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Is there a more difficult decision to make than that of a PE department when the weather is awful? Do you go outside and risk low effort and attainment, or stay inside and deliver an activity which moves away from the scheme of learning? Here we have a variety of activities you could use when the rain stops play…

1. Benchball

An absolute classic that the pupils will love. Standard bench ball can teach so many core skills including balance, coordination, tactics and teamwork. You could also introduce a smaller ball to really increase the focus on coordination.

Consider rule changes such as issuing a sanction if a pupil falls off or leaves the bench, a reset option to make the other team start again if a certain target is hit, and tactical nominations of who starts on the bench for the other team.

2. Dodgeball

Another classic game that can accommodate a large number of pupils in a relatively small space. To encourage all pupils to continue to take part and give pupils who are out a second chance, you can adapt the rules slightly:

– Put a row of benches behind each team.
– If a player is hit by a dodgeball, they must go and stand on the bench. To get back in to play, they must catch a ball from their teammates.
– If a player from the opposing team catches a ball you throw, you are out and must go to the bench.
– The team who ends up with all their team on the bench first, loses!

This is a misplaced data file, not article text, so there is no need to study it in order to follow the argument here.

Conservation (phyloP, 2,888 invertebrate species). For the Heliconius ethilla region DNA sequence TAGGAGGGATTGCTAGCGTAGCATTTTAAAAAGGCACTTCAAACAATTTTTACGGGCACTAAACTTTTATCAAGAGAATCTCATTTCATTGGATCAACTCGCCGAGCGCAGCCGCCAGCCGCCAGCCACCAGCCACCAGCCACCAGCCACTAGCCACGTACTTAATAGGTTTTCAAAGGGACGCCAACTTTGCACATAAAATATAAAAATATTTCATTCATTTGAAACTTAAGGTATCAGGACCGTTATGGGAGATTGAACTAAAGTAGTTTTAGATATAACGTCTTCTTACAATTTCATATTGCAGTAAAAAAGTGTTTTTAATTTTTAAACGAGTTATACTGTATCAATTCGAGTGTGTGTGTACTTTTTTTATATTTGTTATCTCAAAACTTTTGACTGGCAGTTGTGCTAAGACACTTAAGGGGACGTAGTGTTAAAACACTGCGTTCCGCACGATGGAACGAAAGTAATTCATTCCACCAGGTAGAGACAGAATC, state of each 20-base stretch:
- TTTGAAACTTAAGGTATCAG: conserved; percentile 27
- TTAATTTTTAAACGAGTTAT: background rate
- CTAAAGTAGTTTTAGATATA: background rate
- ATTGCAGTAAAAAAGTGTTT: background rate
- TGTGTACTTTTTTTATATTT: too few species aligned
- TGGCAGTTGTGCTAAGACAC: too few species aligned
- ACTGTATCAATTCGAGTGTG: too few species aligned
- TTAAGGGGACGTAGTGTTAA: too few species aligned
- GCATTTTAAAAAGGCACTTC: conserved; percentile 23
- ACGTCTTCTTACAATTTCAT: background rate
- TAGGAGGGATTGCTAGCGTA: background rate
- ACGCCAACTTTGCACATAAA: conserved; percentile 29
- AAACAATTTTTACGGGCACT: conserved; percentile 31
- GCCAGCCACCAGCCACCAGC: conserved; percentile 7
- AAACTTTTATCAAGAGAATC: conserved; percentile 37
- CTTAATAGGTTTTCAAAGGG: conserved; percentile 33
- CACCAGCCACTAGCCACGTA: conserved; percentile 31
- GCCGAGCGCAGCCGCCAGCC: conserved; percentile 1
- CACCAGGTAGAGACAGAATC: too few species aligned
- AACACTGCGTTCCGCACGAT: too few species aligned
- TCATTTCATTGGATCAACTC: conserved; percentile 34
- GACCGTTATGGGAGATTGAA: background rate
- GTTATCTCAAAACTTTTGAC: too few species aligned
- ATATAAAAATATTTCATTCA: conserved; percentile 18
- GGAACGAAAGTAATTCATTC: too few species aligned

3. Four-square

A fast-paced game ideal for wet weather lessons. Very little space is required, a queue is formed by those waiting to play and 6 or 7 pupils can be entertained in a 2m x 2m area. The game is simple but addictive with one simple aim – to (briefly!) eliminate opponents from the game and advance to the fourth square.

All you will need is a ball which bounces moderately high (a dodgeball would be ideal) and tape/ throw down lines to form the playing area. – SquareFour

4) Relay Races

An activity which combines fitness with competitiveness, which can be played with a large number of pupils. For this to work, pupils will need to be separated into even groups. Challenge them to do a variety of tasks as quickly as they can.

– Cone stack – race to place a certain coloured cone on a traffic cone at the end of the space you are in. Give pupils a specific order to place coloured cones on to the traffic cone, for example, “red, yellow, green, then blue placed on by pupil number 1,3,4,6.

An extension could be a link to flag colours, for example, “pupil numbers 1, 2 and 3, take the three cones which make up the colours on the French flag”. Add a challenge by using hops, jumps and backwards running.

5) Changing room Olympics

Should you ever find yourself with no indoor space to teach in (think exam season), you could try this very grandly named game. Separate your class into small groups and set them several teamwork challenges to complete in the changing rooms:

– How many attempts does it take your team to each throw a quoit onto a peg?
– How long does it take your team to stack a set of cones on the stack?
– How long does it take your team to bounce 10 table tennis balls into a bucket from distance?
– Which team can build the highest tower from paper (no glue or Sellotape!) in 10 minutes?

Remember, it’s OK to deviate from the scheme of learning to a wet weather alternative if you feel that the students will gain more from it. Speak to other members of your department to come up with a plan that suits all students.

If you want to find some more information then be sure to check out PEOffice or enquire now for a free lesson plan. You can even book a free online demonstration here or call the team on 01909 776 900.